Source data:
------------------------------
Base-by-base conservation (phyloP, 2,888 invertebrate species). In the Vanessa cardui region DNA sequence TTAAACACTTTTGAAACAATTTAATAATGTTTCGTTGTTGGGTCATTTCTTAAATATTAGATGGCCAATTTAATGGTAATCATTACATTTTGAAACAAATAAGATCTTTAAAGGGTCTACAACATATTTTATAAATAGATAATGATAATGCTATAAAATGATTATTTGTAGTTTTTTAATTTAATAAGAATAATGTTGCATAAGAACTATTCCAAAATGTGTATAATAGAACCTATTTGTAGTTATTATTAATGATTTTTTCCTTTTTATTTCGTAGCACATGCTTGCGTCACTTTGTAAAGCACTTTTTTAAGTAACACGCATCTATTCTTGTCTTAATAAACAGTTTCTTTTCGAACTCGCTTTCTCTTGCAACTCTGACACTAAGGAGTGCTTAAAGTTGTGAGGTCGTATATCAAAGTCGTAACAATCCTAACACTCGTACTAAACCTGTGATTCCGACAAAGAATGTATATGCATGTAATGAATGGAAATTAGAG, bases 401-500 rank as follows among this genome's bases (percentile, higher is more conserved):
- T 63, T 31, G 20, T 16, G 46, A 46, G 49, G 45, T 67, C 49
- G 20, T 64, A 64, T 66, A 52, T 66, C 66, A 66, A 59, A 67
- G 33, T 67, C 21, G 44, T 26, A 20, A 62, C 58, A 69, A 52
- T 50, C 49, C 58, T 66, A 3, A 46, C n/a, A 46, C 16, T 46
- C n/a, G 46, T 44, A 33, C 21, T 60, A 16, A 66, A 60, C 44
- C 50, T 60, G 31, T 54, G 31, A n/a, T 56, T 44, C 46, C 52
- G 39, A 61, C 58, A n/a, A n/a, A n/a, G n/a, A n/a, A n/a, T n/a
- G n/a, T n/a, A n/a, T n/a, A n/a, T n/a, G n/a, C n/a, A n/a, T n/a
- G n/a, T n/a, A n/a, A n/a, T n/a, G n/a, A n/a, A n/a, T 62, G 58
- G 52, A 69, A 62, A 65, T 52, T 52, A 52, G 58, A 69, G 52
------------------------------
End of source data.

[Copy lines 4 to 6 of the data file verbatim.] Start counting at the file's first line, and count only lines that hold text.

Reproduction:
- G 33, T 67, C 21, G 44, T 26, A 20, A 62, C 58, A 69, A 52
- T 50, C 49, C 58, T 66, A 3, A 46, C n/a, A 46, C 16, T 46
- C n/a, G 46, T 44, A 33, C 21, T 60, A 16, A 66, A 60, C 44